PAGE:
- and tomatoes have significantly more of the particularly powerful antioxidant lycopene than any other veg
Quantity alone can be important (higher veg consumption may cut the odds of developing depression by as much as 62%, for instance ).
higher veg consumption may cut the odds of developing depression by as much as 62%
But it’s nevertheless important to eat as wide a variety as possible.
How much veg should we eat?
Alongside fruit, veg are so good for us that we’re advised to eat at least five portions a day.
Some say it should be as high as ten though.
And this shouldn’t be a surprise…
What might happen if we don’t eat enough?
The Department of Health thinks that eating more fruit and veg is the second most important cancer prevention strategy after reducing smoking, for example .
And the failure to eat enough is likely to be a contributing factor to rising levels of obesity and diabetes, and other chronic diseases .
Green veg are linked with up to about a 20% reduction in heart attacks for each daily serving, for instance .
Are veg and fruit as good as each other?
Veg are typically grouped with fruit, but they might be healthier:
- studies suggest that each daily portion of veg reduces the overall risk of death by 16%, compared to just 4% for each portion of fruit 
- whereas vegetable consumption is significantly associated with reduced cardiovascular disease and death from cancer, fruit consumption isn’t 
- because veg score higher on the Aggregate Nutrient Density Index and contain fewer calories and more fibre than fruit, researchers at Stanford University believe that health messages should intentionally put veg ahead of fruit to promote intake and emphasize their importance 
health messages should intentionally put veg ahead of fruit to promote intake and emphasize their importance
Veg are apparently a lot more sustainable than fruit too, requiring just 322 cubic metres of water per tonne versus 962 .
Why don’t we eat enough?
Despite their benefits, and the wide variety of options, most people don’t eat five portions of fruit and veg a day.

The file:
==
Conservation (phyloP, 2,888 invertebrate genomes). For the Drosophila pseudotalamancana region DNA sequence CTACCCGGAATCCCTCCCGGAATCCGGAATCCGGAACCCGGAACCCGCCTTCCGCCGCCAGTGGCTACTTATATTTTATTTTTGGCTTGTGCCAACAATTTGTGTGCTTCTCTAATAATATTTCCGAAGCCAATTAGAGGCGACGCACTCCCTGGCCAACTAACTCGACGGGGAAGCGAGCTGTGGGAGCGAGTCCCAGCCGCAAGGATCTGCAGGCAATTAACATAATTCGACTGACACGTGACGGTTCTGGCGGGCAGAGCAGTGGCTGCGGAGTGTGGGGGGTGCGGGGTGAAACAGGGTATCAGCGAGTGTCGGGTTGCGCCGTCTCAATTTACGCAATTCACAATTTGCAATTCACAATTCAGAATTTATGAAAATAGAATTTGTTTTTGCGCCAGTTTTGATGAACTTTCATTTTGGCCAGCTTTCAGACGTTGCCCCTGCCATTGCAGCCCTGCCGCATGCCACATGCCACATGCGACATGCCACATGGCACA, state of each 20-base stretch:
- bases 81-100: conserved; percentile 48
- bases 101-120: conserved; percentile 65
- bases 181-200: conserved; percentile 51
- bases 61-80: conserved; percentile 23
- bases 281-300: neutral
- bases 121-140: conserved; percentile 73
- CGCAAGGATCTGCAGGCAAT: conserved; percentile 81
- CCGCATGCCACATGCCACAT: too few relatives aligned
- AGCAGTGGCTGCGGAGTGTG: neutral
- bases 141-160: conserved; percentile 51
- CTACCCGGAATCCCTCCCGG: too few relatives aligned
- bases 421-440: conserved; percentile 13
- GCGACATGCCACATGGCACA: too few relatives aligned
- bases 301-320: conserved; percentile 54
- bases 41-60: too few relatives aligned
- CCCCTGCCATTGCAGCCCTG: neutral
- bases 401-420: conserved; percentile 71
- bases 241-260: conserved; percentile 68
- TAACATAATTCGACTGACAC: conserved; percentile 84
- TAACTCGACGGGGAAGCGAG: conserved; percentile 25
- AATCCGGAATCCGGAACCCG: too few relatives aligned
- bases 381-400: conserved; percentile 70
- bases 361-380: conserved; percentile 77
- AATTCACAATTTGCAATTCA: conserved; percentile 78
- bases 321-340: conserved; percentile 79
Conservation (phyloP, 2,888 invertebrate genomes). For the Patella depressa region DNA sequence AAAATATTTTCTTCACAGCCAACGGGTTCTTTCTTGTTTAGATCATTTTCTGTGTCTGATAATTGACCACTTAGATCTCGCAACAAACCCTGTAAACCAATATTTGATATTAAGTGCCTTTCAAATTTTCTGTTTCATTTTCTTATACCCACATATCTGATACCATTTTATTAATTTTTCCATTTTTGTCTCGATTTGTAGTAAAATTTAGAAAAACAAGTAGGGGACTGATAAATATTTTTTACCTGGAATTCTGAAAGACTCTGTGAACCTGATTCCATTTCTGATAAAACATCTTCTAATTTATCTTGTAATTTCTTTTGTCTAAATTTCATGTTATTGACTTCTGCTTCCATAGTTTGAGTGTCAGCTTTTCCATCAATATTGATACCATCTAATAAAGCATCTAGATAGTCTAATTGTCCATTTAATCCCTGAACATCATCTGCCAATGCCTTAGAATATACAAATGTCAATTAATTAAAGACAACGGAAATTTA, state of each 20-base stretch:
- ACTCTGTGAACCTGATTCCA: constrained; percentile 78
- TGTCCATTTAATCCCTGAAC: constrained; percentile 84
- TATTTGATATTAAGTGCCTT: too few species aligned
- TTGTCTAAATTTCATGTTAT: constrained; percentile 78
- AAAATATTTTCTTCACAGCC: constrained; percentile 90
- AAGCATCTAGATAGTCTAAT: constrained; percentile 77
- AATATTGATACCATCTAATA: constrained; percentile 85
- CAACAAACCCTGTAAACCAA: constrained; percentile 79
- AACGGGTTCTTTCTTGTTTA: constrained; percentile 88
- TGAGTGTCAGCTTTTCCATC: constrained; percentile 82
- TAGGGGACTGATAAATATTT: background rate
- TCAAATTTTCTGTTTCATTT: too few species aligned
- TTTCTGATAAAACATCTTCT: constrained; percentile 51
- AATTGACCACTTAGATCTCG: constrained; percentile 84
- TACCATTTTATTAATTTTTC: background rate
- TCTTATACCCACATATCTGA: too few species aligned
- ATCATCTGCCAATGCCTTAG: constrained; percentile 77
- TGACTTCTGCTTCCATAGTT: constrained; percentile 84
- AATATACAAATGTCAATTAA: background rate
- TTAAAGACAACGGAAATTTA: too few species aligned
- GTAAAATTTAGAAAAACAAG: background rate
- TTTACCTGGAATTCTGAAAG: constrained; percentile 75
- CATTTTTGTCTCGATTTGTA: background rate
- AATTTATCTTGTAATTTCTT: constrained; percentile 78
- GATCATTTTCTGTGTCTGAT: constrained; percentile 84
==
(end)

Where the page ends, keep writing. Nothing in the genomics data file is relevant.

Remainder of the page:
Only 29% of UK adults do, for instance, and only 8% of 11-18 year olds .
Only 29% of UK adults eat five portions of fruit and veg a day, and only 8% of 11-18 year olds
Are they too expensive?
Healthy food is often seen as expensive, but that’s not really the case for most things. A kilo of carrots typically costs much less than a kilo of own-brand frozen chips, for instance.
The problem is that less healthy food is often more convenient or enticing. It’s more widely available, easier to prepare or just tastier.
And veg are typically less convenient to eat than fruit. It’s easy to grab an apple to eat on the go without much mess, but you can’t say the same about most veg!
And whereas the higher sugar in fruit makes it naturally enticing to a lot of people, veg often needs additional flavouring such as herbs and spices to tempt the taste buds.
It was the lack of convenient and tasty veg-based snacks that prompted us to develop vedge bars.
Packing as much veg as possible into a tasty, convenient bar, they help you snack well and feel fantastic.
Available in a variety of both familiar and ground-breaking flavours, there’s one for every time, place and taste – find out for yourself by trying the range today.
Whilst some are similar to fruit based bars flavour-wise, they’re all lower in sugar and higher in fibre.
Each bar is also at least 1 of your 5 a day.
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p.s. we love fruit too, but just think it’s about time that we made veg the star!